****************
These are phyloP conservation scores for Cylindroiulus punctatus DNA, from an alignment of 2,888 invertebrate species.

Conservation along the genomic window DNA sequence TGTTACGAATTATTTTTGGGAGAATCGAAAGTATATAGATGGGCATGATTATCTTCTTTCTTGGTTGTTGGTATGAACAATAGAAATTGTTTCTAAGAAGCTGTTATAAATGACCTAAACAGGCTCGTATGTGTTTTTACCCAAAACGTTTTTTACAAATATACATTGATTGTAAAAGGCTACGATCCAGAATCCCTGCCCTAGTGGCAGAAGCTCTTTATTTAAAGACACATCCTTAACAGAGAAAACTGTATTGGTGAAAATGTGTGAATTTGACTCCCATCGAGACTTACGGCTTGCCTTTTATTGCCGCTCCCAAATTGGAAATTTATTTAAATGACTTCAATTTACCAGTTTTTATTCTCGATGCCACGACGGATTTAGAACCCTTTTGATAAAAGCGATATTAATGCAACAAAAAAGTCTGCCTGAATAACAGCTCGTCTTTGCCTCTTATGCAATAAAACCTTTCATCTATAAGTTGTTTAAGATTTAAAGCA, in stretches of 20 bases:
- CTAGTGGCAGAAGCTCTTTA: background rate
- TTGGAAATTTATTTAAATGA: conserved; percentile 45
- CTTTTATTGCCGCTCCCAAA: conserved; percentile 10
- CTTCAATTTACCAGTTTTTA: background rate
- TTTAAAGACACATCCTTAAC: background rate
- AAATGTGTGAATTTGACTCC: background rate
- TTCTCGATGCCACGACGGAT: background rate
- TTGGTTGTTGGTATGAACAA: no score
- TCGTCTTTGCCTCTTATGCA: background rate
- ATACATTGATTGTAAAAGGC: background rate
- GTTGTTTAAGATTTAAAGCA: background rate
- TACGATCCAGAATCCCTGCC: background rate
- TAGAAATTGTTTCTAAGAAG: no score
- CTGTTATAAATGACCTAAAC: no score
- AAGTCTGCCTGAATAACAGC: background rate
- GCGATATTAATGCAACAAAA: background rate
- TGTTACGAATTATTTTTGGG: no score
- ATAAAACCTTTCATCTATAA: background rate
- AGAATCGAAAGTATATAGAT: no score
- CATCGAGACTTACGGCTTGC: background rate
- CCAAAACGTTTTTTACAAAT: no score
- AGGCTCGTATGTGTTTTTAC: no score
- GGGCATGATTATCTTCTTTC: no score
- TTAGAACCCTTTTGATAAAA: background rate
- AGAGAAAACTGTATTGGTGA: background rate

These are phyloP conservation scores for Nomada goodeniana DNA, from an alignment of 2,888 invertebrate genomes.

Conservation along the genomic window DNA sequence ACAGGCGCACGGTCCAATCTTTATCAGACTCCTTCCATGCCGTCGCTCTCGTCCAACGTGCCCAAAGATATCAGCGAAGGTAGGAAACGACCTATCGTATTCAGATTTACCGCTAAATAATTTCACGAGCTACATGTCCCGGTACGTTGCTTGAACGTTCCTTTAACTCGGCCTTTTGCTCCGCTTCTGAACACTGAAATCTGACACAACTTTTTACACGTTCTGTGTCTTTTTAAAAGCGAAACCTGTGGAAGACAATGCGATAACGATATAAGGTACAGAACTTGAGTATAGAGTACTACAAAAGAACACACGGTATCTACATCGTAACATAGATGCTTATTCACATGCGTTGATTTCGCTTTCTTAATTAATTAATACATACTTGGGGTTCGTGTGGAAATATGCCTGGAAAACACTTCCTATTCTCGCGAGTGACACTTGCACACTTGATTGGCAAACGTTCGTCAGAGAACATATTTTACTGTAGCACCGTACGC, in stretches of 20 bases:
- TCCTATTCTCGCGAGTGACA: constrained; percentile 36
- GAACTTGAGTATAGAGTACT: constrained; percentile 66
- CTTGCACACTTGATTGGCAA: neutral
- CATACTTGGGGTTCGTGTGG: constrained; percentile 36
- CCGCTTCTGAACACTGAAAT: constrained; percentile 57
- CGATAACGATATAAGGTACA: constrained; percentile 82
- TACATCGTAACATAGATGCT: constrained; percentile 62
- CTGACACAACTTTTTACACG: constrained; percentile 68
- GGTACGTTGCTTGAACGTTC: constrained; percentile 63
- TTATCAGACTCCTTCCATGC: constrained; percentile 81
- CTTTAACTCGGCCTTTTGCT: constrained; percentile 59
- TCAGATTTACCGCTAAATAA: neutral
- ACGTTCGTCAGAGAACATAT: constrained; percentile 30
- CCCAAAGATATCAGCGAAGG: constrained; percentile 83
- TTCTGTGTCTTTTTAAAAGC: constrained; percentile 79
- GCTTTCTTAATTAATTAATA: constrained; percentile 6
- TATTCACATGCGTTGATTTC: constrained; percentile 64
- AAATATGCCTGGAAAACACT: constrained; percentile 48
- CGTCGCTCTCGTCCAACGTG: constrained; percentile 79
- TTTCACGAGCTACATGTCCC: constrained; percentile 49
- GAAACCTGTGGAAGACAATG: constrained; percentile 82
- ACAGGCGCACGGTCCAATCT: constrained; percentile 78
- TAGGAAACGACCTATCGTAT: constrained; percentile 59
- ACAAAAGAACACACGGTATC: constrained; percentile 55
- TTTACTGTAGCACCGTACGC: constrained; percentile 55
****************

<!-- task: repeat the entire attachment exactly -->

These are phyloP conservation scores for Cylindroiulus punctatus DNA, from an alignment of 2,888 invertebrate species.

Conservation along the genomic window DNA sequence TGTTACGAATTATTTTTGGGAGAATCGAAAGTATATAGATGGGCATGATTATCTTCTTTCTTGGTTGTTGGTATGAACAATAGAAATTGTTTCTAAGAAGCTGTTATAAATGACCTAAACAGGCTCGTATGTGTTTTTACCCAAAACGTTTTTTACAAATATACATTGATTGTAAAAGGCTACGATCCAGAATCCCTGCCCTAGTGGCAGAAGCTCTTTATTTAAAGACACATCCTTAACAGAGAAAACTGTATTGGTGAAAATGTGTGAATTTGACTCCCATCGAGACTTACGGCTTGCCTTTTATTGCCGCTCCCAAATTGGAAATTTATTTAAATGACTTCAATTTACCAGTTTTTATTCTCGATGCCACGACGGATTTAGAACCCTTTTGATAAAAGCGATATTAATGCAACAAAAAAGTCTGCCTGAATAACAGCTCGTCTTTGCCTCTTATGCAATAAAACCTTTCATCTATAAGTTGTTTAAGATTTAAAGCA, in stretches of 20 bases:
- CTAGTGGCAGAAGCTCTTTA: background rate
- TTGGAAATTTATTTAAATGA: conserved; percentile 45
- CTTTTATTGCCGCTCCCAAA: conserved; percentile 10
- CTTCAATTTACCAGTTTTTA: background rate
- TTTAAAGACACATCCTTAAC: background rate
- AAATGTGTGAATTTGACTCC: background rate
- TTCTCGATGCCACGACGGAT: background rate
- TTGGTTGTTGGTATGAACAA: no score
- TCGTCTTTGCCTCTTATGCA: background rate
- ATACATTGATTGTAAAAGGC: background rate
- GTTGTTTAAGATTTAAAGCA: background rate
- TACGATCCAGAATCCCTGCC: background rate
- TAGAAATTGTTTCTAAGAAG: no score
- CTGTTATAAATGACCTAAAC: no score
- AAGTCTGCCTGAATAACAGC: background rate
- GCGATATTAATGCAACAAAA: background rate
- TGTTACGAATTATTTTTGGG: no score
- ATAAAACCTTTCATCTATAA: background rate
- AGAATCGAAAGTATATAGAT: no score
- CATCGAGACTTACGGCTTGC: background rate
- CCAAAACGTTTTTTACAAAT: no score
- AGGCTCGTATGTGTTTTTAC: no score
- GGGCATGATTATCTTCTTTC: no score
- TTAGAACCCTTTTGATAAAA: background rate
- AGAGAAAACTGTATTGGTGA: background rate

These are phyloP conservation scores for Nomada goodeniana DNA, from an alignment of 2,888 invertebrate genomes.

Conservation along the genomic window DNA sequence ACAGGCGCACGGTCCAATCTTTATCAGACTCCTTCCATGCCGTCGCTCTCGTCCAACGTGCCCAAAGATATCAGCGAAGGTAGGAAACGACCTATCGTATTCAGATTTACCGCTAAATAATTTCACGAGCTACATGTCCCGGTACGTTGCTTGAACGTTCCTTTAACTCGGCCTTTTGCTCCGCTTCTGAACACTGAAATCTGACACAACTTTTTACACGTTCTGTGTCTTTTTAAAAGCGAAACCTGTGGAAGACAATGCGATAACGATATAAGGTACAGAACTTGAGTATAGAGTACTACAAAAGAACACACGGTATCTACATCGTAACATAGATGCTTATTCACATGCGTTGATTTCGCTTTCTTAATTAATTAATACATACTTGGGGTTCGTGTGGAAATATGCCTGGAAAACACTTCCTATTCTCGCGAGTGACACTTGCACACTTGATTGGCAAACGTTCGTCAGAGAACATATTTTACTGTAGCACCGTACGC, in stretches of 20 bases:
- TCCTATTCTCGCGAGTGACA: constrained; percentile 36
- GAACTTGAGTATAGAGTACT: constrained; percentile 66
- CTTGCACACTTGATTGGCAA: neutral
- CATACTTGGGGTTCGTGTGG: constrained; percentile 36
- CCGCTTCTGAACACTGAAAT: constrained; percentile 57
- CGATAACGATATAAGGTACA: constrained; percentile 82
- TACATCGTAACATAGATGCT: constrained; percentile 62
- CTGACACAACTTTTTACACG: constrained; percentile 68
- GGTACGTTGCTTGAACGTTC: constrained; percentile 63
- TTATCAGACTCCTTCCATGC: constrained; percentile 81
- CTTTAACTCGGCCTTTTGCT: constrained; percentile 59
- TCAGATTTACCGCTAAATAA: neutral
- ACGTTCGTCAGAGAACATAT: constrained; percentile 30
- CCCAAAGATATCAGCGAAGG: constrained; percentile 83
- TTCTGTGTCTTTTTAAAAGC: constrained; percentile 79
- GCTTTCTTAATTAATTAATA: constrained; percentile 6
- TATTCACATGCGTTGATTTC: constrained; percentile 64
- AAATATGCCTGGAAAACACT: constrained; percentile 48
- CGTCGCTCTCGTCCAACGTG: constrained; percentile 79
- TTTCACGAGCTACATGTCCC: constrained; percentile 49
- GAAACCTGTGGAAGACAATG: constrained; percentile 82
- ACAGGCGCACGGTCCAATCT: constrained; percentile 78
- TAGGAAACGACCTATCGTAT: constrained; percentile 59
- ACAAAAGAACACACGGTATC: constrained; percentile 55
- TTTACTGTAGCACCGTACGC: constrained; percentile 55